ALLEN PARK, Mich. — What you see on Sundays with Calvin Johnson is the finished product — the superstar receiver for the Detroit Lions, a 6-foot-5, 236-pound beast who’s been nicknamed “Megatron.”
What you don’t see is the tireless work ethic, his relentless approach to getting better and better.
In an era of diva receivers throughout the NFL, Johnson remains a coach’s dream come true.
“Calvin just got a big contract and he goes out there like it’s his first year again,” Lions cornerback Chris Houston said after a recent training-camp practice.
“That pushes you. Calvin’s the best player on the team. If he pushes himself like that, you know you have to push yourself like that.”
If anyone could afford to take off a few repetitions during training camp, even some practices, it’s certainly Calvin Johnson.
But he’s out there day after day, play after play, setting an example of how to be great.
“It’s a good lesson for everybody to learn who wants to follow an athlete,” offensive coordinator Scott Linehan said. “I can’t think of anyone better than him.”
The Lions didn’t make Johnson the highest-paid receiver in the NFL — eight years for $132 million with $60 million guaranteed — just because of his rare talents.
They were also paying him for the example he sets for everyone else in the organization, especially inside the locker room.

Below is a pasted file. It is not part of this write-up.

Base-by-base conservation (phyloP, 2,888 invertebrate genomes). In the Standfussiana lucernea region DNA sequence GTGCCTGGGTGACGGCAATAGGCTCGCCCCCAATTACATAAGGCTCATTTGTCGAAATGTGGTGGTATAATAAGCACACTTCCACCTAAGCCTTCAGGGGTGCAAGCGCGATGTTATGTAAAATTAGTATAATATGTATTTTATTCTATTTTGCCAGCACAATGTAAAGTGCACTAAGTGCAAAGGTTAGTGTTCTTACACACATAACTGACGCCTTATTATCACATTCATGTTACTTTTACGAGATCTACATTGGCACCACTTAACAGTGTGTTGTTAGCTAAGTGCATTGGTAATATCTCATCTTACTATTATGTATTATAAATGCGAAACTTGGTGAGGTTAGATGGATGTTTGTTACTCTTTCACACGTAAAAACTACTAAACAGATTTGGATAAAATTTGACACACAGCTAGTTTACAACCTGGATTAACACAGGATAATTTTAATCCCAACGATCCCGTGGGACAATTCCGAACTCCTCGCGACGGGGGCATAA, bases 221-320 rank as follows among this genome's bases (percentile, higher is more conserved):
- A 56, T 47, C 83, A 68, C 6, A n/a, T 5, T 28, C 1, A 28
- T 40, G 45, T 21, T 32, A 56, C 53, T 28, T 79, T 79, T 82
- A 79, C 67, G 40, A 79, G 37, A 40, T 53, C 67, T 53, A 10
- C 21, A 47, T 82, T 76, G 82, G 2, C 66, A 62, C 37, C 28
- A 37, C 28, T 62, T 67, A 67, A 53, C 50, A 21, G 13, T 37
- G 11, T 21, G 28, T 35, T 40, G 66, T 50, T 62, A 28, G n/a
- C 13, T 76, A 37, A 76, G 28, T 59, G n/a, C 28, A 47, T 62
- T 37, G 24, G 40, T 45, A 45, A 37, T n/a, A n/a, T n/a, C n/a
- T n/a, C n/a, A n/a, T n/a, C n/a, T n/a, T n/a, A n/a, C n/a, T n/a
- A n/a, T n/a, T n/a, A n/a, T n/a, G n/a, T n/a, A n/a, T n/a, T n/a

If any team these days needs a good example, it’s the Detroit Lions, who were rocked during the offseason by a series of negative stories that included seven arrests.
Johnson, 26, can’t fix all the club’s problems, but he can show the way to be a pro’s pro.
When a superstar is also a team’s hardest worker, it delivers a strong message about what’s expected out of everyone.
To Johnson, it’s simply what you’re supposed to do.
Day after day, he does things the right way.
“If you want to perfect your craft, you’ve got to work hard at it,” Johnson said. “It’s not going to come to you. You’ve got to work on your skill all the time.”
And so he just keeps on working.
Teammate Nate Burleson, also a receiver, insists that Johnson is actually bigger, stronger and better this year, if that’s humanly possible.
“It’s hard to believe, but I think he’s right,” Linehan said of Burleson’s assessment.
It’s a frightening thought for cornerbacks around the league considering Johnson caught 96 passes for 1,681 yards and 16 touchdowns last season.
But this is what happens when God-given ability is pushed to the limit by intense desire.
“I can see that he’s gotten stronger, gotten faster,” Burleson said. “I don’t know what it is about him, but each year he comes in working harder than ever. That’s why he’s the best in the league.”
Johnson downplays it all, which is his nature.
He prefers to stay out of the spotlight, but that’s getting more difficult to do. He’s on the cover of the Madden video game. He’s considered the No. 3 player in the game, behind only quarterbacks Aaron Rodgers and Drew Brees, according to a player poll by the NFL Network.
Johnson was even recognized during a recent trip to Mexico, where they referred to him as — what else? — Megatron.
The nickname was given to him during his rookie year by former teammate Roy Williams, who thought Johnson’s freakish size and skills were similar to the powerful animated robot character from the “Transformers” movies.
Johnson, entering his sixth season in the NFL, admits he preferred when he could stay under the radar a little more with his celebrity status.
“I could go wherever I wanted to go without anyone bothering me,” he said. “I like to go about my business and do what I like to do.”
Those days are probably over.
Even though he doesn’t seek the publicity, it’s his own fault.